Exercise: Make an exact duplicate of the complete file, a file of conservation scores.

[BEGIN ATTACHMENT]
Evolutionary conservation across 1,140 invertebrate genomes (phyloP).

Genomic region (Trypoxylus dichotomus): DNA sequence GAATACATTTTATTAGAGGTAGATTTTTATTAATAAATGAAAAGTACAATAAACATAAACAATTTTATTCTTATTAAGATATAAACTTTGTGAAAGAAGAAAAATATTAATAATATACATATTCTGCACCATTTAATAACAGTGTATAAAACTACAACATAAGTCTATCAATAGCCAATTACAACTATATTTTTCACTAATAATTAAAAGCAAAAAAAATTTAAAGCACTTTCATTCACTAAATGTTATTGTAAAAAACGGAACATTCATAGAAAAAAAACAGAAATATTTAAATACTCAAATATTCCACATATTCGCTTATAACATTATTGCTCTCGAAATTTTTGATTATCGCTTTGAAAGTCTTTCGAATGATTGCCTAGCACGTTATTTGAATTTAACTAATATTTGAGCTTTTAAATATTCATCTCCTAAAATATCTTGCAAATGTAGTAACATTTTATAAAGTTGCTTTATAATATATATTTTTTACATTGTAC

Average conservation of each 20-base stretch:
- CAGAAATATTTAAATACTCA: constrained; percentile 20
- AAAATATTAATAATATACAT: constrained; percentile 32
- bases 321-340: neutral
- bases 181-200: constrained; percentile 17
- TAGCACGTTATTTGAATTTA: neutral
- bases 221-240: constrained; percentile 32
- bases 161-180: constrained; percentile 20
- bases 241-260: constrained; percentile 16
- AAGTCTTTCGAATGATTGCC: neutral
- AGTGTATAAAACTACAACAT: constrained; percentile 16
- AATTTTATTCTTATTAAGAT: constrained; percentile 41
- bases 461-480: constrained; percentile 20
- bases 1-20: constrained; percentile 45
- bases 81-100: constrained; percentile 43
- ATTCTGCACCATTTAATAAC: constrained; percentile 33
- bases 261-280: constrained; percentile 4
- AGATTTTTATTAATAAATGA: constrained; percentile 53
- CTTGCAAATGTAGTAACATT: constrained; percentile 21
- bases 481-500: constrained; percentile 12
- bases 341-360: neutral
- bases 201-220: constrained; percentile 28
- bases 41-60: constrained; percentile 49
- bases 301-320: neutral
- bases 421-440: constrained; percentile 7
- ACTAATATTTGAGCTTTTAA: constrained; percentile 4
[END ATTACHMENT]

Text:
Evolutionary conservation across 1,140 invertebrate genomes (phyloP).

Genomic region (Trypoxylus dichotomus): DNA sequence GAATACATTTTATTAGAGGTAGATTTTTATTAATAAATGAAAAGTACAATAAACATAAACAATTTTATTCTTATTAAGATATAAACTTTGTGAAAGAAGAAAAATATTAATAATATACATATTCTGCACCATTTAATAACAGTGTATAAAACTACAACATAAGTCTATCAATAGCCAATTACAACTATATTTTTCACTAATAATTAAAAGCAAAAAAAATTTAAAGCACTTTCATTCACTAAATGTTATTGTAAAAAACGGAACATTCATAGAAAAAAAACAGAAATATTTAAATACTCAAATATTCCACATATTCGCTTATAACATTATTGCTCTCGAAATTTTTGATTATCGCTTTGAAAGTCTTTCGAATGATTGCCTAGCACGTTATTTGAATTTAACTAATATTTGAGCTTTTAAATATTCATCTCCTAAAATATCTTGCAAATGTAGTAACATTTTATAAAGTTGCTTTATAATATATATTTTTTACATTGTAC

Average conservation of each 20-base stretch:
- CAGAAATATTTAAATACTCA: constrained; percentile 20
- AAAATATTAATAATATACAT: constrained; percentile 32
- bases 321-340: neutral
- bases 181-200: constrained; percentile 17
- TAGCACGTTATTTGAATTTA: neutral
- bases 221-240: constrained; percentile 32
- bases 161-180: constrained; percentile 20
- bases 241-260: constrained; percentile 16
- AAGTCTTTCGAATGATTGCC: neutral
- AGTGTATAAAACTACAACAT: constrained; percentile 16
- AATTTTATTCTTATTAAGAT: constrained; percentile 41
- bases 461-480: constrained; percentile 20
- bases 1-20: constrained; percentile 45
- bases 81-100: constrained; percentile 43
- ATTCTGCACCATTTAATAAC: constrained; percentile 33
- bases 261-280: constrained; percentile 4
- AGATTTTTATTAATAAATGA: constrained; percentile 53
- CTTGCAAATGTAGTAACATT: constrained; percentile 21
- bases 481-500: constrained; percentile 12
- bases 341-360: neutral
- bases 201-220: constrained; percentile 28
- bases 41-60: constrained; percentile 49
- bases 301-320: neutral
- bases 421-440: constrained; percentile 7
- ACTAATATTTGAGCTTTTAA: constrained; percentile 4